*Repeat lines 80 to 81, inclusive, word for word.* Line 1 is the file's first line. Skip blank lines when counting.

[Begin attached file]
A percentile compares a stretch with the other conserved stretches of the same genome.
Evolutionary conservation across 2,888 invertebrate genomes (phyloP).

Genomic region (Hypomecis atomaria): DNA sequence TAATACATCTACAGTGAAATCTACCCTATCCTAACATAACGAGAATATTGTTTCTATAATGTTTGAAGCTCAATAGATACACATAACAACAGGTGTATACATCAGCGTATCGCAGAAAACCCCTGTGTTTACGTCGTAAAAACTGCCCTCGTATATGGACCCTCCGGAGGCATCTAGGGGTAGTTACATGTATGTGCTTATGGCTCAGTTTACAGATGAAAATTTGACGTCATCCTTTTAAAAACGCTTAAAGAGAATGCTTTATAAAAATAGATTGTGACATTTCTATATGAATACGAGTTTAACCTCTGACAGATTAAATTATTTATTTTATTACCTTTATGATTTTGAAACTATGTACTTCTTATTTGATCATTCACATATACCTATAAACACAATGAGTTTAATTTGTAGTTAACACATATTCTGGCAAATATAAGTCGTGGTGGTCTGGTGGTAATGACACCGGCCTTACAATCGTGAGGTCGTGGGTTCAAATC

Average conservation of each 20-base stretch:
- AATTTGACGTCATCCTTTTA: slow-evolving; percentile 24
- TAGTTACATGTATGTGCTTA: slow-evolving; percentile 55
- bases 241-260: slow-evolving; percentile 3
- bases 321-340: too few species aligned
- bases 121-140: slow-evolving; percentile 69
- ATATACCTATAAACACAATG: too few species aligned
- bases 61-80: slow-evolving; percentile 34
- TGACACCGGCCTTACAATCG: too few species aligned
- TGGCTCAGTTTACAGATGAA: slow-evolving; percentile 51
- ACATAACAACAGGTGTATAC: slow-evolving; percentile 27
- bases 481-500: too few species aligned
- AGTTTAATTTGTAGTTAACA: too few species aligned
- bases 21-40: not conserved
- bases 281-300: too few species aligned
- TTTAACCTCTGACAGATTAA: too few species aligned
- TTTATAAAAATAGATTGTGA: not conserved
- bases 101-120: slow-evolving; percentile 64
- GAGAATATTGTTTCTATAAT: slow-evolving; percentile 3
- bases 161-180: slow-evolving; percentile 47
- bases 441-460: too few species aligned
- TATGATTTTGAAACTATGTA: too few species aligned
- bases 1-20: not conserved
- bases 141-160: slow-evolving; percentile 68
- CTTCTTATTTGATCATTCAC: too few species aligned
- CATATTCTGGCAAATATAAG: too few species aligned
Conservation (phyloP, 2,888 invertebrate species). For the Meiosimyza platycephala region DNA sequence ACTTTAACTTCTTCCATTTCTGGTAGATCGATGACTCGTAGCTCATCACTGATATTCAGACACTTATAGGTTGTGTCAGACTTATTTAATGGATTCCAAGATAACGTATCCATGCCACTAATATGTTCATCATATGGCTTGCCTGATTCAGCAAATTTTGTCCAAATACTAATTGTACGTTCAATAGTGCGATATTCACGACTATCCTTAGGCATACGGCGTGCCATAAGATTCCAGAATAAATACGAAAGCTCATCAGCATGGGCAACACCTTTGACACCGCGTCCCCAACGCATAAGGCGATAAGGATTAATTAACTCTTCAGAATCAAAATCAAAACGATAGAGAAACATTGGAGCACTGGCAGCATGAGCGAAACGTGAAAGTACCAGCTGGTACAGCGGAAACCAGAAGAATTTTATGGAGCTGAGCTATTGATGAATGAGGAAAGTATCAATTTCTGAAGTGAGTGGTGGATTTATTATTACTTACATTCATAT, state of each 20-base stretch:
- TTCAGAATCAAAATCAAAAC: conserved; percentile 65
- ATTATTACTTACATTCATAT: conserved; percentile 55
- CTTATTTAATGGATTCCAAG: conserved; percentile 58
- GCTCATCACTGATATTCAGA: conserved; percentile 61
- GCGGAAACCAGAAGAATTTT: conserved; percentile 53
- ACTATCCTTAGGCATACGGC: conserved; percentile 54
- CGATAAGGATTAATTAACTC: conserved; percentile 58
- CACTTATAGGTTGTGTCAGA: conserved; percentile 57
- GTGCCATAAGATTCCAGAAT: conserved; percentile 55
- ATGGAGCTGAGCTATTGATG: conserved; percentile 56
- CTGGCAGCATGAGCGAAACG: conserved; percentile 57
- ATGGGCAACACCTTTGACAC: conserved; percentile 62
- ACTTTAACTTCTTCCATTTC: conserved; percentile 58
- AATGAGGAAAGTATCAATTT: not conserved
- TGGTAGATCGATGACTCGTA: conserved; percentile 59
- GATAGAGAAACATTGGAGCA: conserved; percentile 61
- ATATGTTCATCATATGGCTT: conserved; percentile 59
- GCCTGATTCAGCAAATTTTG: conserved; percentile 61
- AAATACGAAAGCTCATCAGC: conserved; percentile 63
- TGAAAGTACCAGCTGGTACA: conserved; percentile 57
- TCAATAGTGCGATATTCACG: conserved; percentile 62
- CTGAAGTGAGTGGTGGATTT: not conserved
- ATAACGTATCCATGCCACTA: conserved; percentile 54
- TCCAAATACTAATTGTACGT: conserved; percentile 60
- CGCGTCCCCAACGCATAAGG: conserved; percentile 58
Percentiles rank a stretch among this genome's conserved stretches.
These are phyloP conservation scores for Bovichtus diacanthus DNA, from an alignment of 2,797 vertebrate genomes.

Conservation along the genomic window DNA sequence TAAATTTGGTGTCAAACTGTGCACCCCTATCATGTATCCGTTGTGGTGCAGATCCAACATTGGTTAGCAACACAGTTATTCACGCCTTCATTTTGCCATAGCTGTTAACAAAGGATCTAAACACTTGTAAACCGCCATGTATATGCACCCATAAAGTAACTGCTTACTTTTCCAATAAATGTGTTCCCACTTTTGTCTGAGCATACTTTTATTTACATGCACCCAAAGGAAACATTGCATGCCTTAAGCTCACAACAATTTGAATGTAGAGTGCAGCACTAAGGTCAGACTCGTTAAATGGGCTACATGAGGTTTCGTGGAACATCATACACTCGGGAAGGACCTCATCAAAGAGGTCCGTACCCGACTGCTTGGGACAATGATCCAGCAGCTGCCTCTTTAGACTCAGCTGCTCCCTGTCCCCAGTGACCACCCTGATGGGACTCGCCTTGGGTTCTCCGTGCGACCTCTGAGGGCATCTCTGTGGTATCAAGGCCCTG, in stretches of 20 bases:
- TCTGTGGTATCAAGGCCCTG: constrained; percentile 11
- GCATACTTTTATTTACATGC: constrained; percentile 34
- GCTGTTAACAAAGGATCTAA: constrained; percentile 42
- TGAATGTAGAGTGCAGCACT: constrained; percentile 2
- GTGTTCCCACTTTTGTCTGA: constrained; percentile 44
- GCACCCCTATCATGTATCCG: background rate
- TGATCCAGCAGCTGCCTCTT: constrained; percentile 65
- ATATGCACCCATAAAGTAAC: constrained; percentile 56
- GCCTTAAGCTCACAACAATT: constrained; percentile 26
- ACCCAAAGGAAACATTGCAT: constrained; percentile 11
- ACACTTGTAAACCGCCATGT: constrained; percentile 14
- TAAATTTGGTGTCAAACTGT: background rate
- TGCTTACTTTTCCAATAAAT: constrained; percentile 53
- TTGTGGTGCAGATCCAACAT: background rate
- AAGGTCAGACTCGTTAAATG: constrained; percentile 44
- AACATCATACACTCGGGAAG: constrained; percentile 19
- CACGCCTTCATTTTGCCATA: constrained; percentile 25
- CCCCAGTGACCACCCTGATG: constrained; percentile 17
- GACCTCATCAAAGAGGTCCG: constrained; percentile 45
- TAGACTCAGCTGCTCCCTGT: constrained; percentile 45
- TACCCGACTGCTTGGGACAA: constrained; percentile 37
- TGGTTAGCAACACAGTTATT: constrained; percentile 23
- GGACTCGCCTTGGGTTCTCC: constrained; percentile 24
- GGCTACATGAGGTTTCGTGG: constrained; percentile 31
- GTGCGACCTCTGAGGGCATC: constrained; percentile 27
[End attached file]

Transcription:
- TGGTTAGCAACACAGTTATT: constrained; percentile 23
- GGACTCGCCTTGGGTTCTCC: constrained; percentile 24